Projections - Movie Reviews

The Perfect Storm The Perfect Storm

Prepare yourself to be caught up in if not blown away by The Perfect Storm.

Based on the novel by Sebastian Junger, Director Wolfgang Petersen (Das Boot and Air Force One) delivers a quality story that will not only keep you on the edge of your seat, but actually does the novel justice.

The film revolves around the perfect storm that formed as a result of three storms combining to create what was in 1991 a storm stronger than any in recorded history in the Gloucester, Massachusetts area.  Waves the height of ten story buildings were generated as winds of unbelievable power swept the ocean and coast.

Caught up in this are the crew of the Andrea Gail as they try to make a living in what are becoming depleted fishing grounds.  This six man crew of Captain Billy Tyne (George Clooney), David Sullivan (William Fichtner), Bobby Shaftford (Mark Wahlberg), Dale Murphy (John Reilly), Bugsy Moran (John Hawkes) and Alfred Pierre (Allen Payne) depart for new and hopefully more productive fishing grounds in the form of the Flemish Cap.  Their trip to the "Cap" is productive, but it is their return trip that is the story.

Unaware of the storm's intensity, the Andrea Gail loses radio contact  and enters what can only be described as an epic battle between man and nature.  Clooney as Captain Tyne is forced time and time again with life and death situations as is his crew.  "May Day!...May Day!..." the call goes out for help.

You are now following a U.S. Coast Guard helicopter crew as they attempt to save the crew of the sail boat Mistral and they are assigned the task of locating the Andrea Gail.  It is obvious that the crew is out of its league with this storm and runs into great troubles.  100 foot waves, unpredictable winds and great acting provide continuous edge of your seat action and suspense.  The visual effects are as good as you could ever expect!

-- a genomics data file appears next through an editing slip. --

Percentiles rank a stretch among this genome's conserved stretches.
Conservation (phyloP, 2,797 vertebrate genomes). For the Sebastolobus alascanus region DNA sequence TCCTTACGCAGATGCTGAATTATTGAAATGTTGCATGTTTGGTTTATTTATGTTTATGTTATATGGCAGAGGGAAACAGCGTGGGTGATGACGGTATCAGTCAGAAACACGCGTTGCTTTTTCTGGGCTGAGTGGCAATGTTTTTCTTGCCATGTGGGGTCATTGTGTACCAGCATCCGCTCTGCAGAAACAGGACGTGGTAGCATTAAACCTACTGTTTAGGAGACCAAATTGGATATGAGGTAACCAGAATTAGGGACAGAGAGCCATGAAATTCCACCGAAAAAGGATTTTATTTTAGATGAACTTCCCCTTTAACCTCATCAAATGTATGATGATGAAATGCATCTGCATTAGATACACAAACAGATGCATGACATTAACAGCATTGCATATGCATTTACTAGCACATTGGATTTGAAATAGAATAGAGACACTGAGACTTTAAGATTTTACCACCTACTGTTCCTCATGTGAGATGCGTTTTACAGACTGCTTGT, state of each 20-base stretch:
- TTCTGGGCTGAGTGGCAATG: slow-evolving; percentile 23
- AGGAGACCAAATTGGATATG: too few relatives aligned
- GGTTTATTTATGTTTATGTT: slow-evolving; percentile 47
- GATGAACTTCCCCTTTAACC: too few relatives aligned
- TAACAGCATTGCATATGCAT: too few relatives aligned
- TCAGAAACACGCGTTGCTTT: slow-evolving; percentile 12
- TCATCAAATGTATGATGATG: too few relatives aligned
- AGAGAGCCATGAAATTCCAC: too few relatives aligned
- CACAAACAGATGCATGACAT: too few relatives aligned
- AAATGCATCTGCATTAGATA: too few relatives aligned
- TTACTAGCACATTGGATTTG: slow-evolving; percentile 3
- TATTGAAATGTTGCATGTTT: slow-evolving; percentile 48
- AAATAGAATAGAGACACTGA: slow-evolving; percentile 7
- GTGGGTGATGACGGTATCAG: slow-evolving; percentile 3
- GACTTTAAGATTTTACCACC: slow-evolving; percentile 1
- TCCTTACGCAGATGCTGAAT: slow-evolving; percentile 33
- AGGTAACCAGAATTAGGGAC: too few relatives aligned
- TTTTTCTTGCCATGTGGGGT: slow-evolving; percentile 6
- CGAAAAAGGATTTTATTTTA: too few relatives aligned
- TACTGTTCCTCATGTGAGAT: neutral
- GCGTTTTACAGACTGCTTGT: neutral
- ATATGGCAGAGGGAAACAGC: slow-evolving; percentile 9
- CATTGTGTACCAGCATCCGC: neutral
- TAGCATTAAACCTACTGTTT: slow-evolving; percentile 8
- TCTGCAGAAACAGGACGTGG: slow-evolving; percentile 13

You will come to know the characters from the 30 minute opening as Petersen forces you to personally invest in each and every one.  You come to know them as individuals not just characters.  This really pays off as nature once again proves we are just guests in the sea and will never be its master.  You cringe, duck and perhaps even bite your nails when walls of water the size of mountains batter the ship and crew.  You will experience tension, suspense and awe as the Coast Guard attempts to help.  At times you will feel as hopeless as the crew.  You are forced to acknowledge that on the sea there is no place to hide, no safe refuge and the size of your boat is meaningless.

For those who have read the book, or seen one of the many documentaries currently running, go see this film.  Reading is no comparison to living the adventure and when you exit the theater you will have come as close to living it as you possibly can.

The Perfect Storm

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